Tom Bannink will talk about the Bak-Sneppen process, a random process on a graph, introduced in 1993. This talk is about work done together with András Gilyén, Harry Buhrman and Mario Szegedy. Tom Bannink will explain what a phase transition is and define some functions related to this phase transition. The power series of these functions turn out to have interesting properties, which is proven in the article. He’ll explain these properties and give a short sketch of one of the proofs.
The abstract of our paper:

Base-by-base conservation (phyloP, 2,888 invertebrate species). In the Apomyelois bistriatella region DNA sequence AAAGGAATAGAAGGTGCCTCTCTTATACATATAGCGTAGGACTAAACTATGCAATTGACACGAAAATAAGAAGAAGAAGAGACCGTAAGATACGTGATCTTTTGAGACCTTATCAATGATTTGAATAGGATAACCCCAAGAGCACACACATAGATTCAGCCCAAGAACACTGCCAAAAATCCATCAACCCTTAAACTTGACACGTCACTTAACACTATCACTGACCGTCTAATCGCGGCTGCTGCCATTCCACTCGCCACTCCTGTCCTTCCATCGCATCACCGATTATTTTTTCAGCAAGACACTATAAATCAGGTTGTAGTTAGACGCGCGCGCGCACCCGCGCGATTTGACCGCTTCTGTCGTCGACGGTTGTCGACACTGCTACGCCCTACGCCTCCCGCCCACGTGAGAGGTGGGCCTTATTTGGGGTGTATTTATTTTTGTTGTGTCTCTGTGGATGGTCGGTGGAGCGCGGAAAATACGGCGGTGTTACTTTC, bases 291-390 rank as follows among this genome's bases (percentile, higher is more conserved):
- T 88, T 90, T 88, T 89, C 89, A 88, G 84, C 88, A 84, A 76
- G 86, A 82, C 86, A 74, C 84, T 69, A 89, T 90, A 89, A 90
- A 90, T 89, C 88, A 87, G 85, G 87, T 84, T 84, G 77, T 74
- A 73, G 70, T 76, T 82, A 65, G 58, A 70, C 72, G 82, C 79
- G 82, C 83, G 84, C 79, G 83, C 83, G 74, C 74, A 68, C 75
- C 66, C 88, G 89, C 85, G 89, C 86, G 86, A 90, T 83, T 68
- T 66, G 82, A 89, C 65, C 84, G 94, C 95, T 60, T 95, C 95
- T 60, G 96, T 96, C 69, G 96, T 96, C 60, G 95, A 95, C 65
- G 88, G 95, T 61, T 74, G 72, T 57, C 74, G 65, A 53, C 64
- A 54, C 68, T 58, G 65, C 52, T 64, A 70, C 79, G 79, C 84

We consider a class of random processes on graphs that include the discrete Bak-Sneppen (DBS) process and the several versions of the contact process (CP), with a focus on the former. These processes are parametrized by a probability 0 ≤ p ≤ 1 that controls a local update rule. Numerical simulations reveal a phase transition when p goes from 0 to 1. Analytically little is known about the phase transition threshold, even for one-dimensional chains. In this article we consider a power-series approach based on representing certain quantities, such as the survival probability or the expected number of steps per site to reach the steady state, as a power-series in p. We prove that the coefficients of those power series stabilize as the length n of the chain grows. This is a phenomenon that has been used in the physics community but was not yet proven. We show that for local events A, B of which the support is a distance d apart we have cor(A, B) = O(p^d). The stabilization allows for the (exact) computation of coefficients for arbitrary large systems which can then be analyzed using the wide range of existing methods of power series analysis.